Thyme and bacon eaten.
Oysters very popular…so cheap they were fed to Samuel Johnson's cat.

Middle Class menu:
A light soup very chichi. (Not tomato). Celery soup. 
No carrots.
Always a fish course. 
In 1760 all the dishes came to the table at the same time 'service a la francaise' as opposed to 'service à la Russe' as we have today, dishes coming consecutively.
Caviar and sturgeon were found in England at the time, but we were also trading with the Baltic countries.
Sturgeon belonged to the king.
White meat: fowl
Dark meat: beef
They didn't hang meat.
Showpiece dish would be a big bird.
Stargazy pie with a hot water crust.
Baked turbot.
Fish often served with garden peas.

Puddings:
The poor bought sweets…candied orange, little bundles tied up with raffia. Sold at Blackfriars.
Syllabub
Brandy was a French import, also used in Brandy cream
Rum very popular because of the Caribbean. (Out of a 600,000 population of london, 5 to 10,000 were black.)
Pineapple was popular from 1660s to the Victorian period; pineapples were grown in hothouses in Bermondsey. But they were expensive so poorer housewives wishing to impress would rent a pineapple for lunch as a centrepiece then return it so it could be hired out for dinner.
Custards were popular.
Icecream was popular for the middle/upper classes
People who dealt in ice and snow got it from America (1720) sent over on big ships.
At Berkley square there was an ice-cream place.
Meringues
Ratafias.
Orange and rose flower water very 17th century.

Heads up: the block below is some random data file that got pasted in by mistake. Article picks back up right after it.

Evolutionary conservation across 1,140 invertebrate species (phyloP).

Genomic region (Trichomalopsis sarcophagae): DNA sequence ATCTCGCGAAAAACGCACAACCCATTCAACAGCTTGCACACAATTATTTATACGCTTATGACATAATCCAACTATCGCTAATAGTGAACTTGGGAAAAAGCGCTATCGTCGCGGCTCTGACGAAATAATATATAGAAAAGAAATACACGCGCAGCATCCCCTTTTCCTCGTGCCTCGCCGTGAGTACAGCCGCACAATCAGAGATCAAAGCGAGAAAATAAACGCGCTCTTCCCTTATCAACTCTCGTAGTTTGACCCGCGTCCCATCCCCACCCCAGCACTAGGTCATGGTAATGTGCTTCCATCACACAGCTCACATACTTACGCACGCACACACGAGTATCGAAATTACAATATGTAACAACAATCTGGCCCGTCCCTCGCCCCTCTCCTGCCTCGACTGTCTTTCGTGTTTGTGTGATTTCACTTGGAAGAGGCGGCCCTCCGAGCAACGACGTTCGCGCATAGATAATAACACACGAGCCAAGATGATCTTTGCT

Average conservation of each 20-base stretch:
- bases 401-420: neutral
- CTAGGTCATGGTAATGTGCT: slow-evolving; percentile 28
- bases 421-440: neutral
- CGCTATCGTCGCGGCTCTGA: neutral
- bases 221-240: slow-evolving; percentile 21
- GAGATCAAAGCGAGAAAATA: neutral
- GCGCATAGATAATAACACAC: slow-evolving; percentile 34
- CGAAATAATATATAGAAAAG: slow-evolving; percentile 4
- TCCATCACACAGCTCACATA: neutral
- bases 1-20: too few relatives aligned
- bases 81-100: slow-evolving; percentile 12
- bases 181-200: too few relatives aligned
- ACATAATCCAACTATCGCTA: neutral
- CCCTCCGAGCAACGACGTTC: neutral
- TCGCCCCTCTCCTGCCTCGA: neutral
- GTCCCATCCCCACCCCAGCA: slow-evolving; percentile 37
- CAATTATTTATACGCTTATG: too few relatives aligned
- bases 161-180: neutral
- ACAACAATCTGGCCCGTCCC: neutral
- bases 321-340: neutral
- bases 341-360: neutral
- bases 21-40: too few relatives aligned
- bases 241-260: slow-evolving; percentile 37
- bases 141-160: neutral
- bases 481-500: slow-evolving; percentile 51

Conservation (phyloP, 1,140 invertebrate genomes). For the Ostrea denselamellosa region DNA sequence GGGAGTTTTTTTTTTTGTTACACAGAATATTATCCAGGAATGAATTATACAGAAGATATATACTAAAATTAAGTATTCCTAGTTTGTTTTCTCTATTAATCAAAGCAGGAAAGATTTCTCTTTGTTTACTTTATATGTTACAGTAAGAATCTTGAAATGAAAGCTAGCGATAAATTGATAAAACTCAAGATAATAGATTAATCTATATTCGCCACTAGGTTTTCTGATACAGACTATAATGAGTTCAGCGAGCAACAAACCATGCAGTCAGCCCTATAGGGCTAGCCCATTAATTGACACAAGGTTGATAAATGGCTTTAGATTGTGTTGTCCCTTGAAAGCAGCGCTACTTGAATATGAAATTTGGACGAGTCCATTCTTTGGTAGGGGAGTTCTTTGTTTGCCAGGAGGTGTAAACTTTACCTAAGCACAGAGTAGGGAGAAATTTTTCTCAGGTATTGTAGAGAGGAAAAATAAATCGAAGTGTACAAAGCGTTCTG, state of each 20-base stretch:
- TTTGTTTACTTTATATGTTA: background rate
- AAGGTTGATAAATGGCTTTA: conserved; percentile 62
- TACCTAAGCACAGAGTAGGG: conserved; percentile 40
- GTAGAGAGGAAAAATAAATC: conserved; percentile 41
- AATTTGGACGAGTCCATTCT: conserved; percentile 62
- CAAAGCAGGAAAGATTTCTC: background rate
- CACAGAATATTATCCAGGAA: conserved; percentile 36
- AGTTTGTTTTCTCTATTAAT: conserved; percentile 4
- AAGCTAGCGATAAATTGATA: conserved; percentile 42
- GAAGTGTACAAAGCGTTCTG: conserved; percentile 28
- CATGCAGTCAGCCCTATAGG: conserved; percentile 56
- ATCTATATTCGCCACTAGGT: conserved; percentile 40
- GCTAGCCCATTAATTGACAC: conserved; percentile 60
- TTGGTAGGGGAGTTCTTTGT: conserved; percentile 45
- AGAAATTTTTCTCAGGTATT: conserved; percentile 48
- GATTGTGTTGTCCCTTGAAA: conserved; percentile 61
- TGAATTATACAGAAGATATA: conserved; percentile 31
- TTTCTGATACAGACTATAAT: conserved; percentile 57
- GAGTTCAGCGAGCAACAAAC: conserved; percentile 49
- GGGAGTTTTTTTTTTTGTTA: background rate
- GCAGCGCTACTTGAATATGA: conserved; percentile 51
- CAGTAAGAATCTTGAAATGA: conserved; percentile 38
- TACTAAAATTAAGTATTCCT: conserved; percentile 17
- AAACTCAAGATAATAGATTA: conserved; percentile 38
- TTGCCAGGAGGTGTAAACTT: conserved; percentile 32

Strawberries with black pepper.
Salted caramel.

Other popular foods of the time:
Oxtail soup : very Huguenot.
Cured fish: salted herring.
Bacon
Salt beef
Salt cod
Salmon was a royal fish…farmed at Richmond.
Trout popular out of London…smoked.

Drinks:
Barley Water
Citron Pressé
Wine: 8 per cent strength, was an aspirational drink, most people drank ale and beer (only 2 per cent)
Pineapple rum.
Coffee taken in the morning on an empty stomach as a stimulant.

1802: canned food started. George IV the first king to eat it. Fortnums sold it. 

Bread:
White bread less than 4%. Light wholemeal or rye.
Baker had to have a bakers mark. Bread sold by weight.
Mechanisation, aerated bread, the Chorleywood process, mid 20th century, changed things forever

Cheese finished the meal:
Parmesan.
Cheshire cheese.
Bread/ crackers.

Tableware:
Enamel plates
Delft

Cookery writers:
Hannah Glasse
Eliza Hayward (George II's cook)

4 comments:

  1. An endless source of learning and entertainment, your blog, Madame. Curly parsley Victorian! I thought it was just English.

    ReplyDelete
  2. Wow I would love to make this but sadly can't - stargazey pie or celery soup - still deliberating. Off to buy your book x

    ReplyDelete
  3. Curses! I won't be able to make that but it looks excellent. Still, looking forward to making it back to one of your little soirées :-)

    Also: I happened across this just a few days ago, maybe useful for this or other similar meal plans:

    How to Milk an Almond, Stuff an Egg, And Armor a Turnip. A Thousand Years of Recipes.

    Could be of some use here!

    ReplyDelete
  4. am I that slow - is the lunch just on Sunday? ie 3 July, K?

    ReplyDelete